Since the reason for the increased need for journal publishing included the emergence of new topics due to the COVID-19 pandemic and more available time for authors, the research articles on COVID-19 regardless of research fields may foreseeably steadily increase even after the pandemic may dissipate. Therefore, editors should be ready to receive and review the articles on COVID-19. However, reasons for no change in the number of submissions included decreased research activities, decreased exchange programs, and negative economic impact, which may also be crucial to some research fields. Thus, sufficient budget and exchange of manpower may also be needed to maintain scholarly journal output across all fields.
Finally, respondents’ suggestions for training programs highlighted concrete areas that can be covered in future conferences or workshops held by editors’ associations. Aside from traditional topics such as improving reviewing and editing, emerging topics included online training, and publishing technology and platforms (for example, the Open Journal System, digital standards, and ISO XML production).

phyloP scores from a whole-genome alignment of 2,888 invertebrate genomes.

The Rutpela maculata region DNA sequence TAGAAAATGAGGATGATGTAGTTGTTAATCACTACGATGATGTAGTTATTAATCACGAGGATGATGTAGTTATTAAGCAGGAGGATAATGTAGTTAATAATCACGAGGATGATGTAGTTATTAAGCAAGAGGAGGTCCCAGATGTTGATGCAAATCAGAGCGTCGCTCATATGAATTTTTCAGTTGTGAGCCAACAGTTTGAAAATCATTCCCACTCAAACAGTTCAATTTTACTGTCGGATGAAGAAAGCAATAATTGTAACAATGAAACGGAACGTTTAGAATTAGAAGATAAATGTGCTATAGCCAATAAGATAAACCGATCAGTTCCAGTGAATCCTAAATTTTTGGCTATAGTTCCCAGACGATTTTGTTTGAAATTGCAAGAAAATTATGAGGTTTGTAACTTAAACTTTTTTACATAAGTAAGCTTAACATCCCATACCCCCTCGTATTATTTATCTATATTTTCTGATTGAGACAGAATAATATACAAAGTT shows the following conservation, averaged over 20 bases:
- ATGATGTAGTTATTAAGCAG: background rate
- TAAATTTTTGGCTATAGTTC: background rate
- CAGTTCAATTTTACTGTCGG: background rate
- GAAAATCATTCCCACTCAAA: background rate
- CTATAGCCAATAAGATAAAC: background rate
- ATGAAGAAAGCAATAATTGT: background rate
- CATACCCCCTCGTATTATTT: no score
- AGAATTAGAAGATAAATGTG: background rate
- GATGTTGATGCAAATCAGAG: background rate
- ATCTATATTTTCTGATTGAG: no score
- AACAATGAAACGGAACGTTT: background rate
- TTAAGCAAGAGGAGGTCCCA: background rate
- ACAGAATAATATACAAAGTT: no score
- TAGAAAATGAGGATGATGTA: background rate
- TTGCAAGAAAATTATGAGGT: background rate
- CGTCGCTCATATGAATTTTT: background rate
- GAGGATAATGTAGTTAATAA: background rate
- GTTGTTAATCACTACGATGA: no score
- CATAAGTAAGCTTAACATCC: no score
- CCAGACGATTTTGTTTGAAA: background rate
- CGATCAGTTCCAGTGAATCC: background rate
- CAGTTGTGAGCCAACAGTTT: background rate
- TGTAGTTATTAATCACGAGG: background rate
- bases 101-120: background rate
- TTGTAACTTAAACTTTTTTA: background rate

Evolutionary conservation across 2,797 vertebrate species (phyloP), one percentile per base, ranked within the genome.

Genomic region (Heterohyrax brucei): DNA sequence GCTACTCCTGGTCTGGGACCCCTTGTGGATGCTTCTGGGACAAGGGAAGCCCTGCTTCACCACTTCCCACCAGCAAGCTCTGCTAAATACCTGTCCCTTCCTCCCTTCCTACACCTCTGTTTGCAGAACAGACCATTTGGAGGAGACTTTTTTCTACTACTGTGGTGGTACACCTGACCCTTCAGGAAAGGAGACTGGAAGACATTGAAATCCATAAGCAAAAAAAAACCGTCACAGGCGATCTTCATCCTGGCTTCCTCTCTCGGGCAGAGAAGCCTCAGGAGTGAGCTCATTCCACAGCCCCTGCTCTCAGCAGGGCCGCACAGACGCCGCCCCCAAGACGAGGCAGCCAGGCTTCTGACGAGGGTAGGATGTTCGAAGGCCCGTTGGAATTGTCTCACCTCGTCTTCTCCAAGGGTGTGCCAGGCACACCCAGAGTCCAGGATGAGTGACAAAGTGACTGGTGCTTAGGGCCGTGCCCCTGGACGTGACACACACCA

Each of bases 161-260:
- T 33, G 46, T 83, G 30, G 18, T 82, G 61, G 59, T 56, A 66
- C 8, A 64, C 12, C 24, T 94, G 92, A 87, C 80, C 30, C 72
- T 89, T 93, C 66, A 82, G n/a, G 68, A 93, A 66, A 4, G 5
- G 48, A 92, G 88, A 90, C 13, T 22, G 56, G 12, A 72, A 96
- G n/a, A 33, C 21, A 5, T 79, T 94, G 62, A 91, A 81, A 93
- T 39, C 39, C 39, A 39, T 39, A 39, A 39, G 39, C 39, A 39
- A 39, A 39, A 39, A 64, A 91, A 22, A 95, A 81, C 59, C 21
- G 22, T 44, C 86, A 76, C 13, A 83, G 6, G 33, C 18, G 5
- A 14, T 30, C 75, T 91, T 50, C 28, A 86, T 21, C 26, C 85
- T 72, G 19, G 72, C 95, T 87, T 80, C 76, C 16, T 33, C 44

Comparison with previous studies: Life changes and psychological stress during the COVID-19 pandemics among the general population were analyzed in Germany. Out of 15,704 German adults, 44.9% showed generalized anxiety regarding COVID-19 [4]. In Taiwan, an online questionnaire commenced on February 14, 2020. Of 3,555 adults, 52.1% reported moderate to severe anxiety symptoms [5]. As such, other studies have investigated anxiety during the COVID-19 pandemic, but no previous research has specifically investigated daily life changes or changes in work among editors or publishing staff.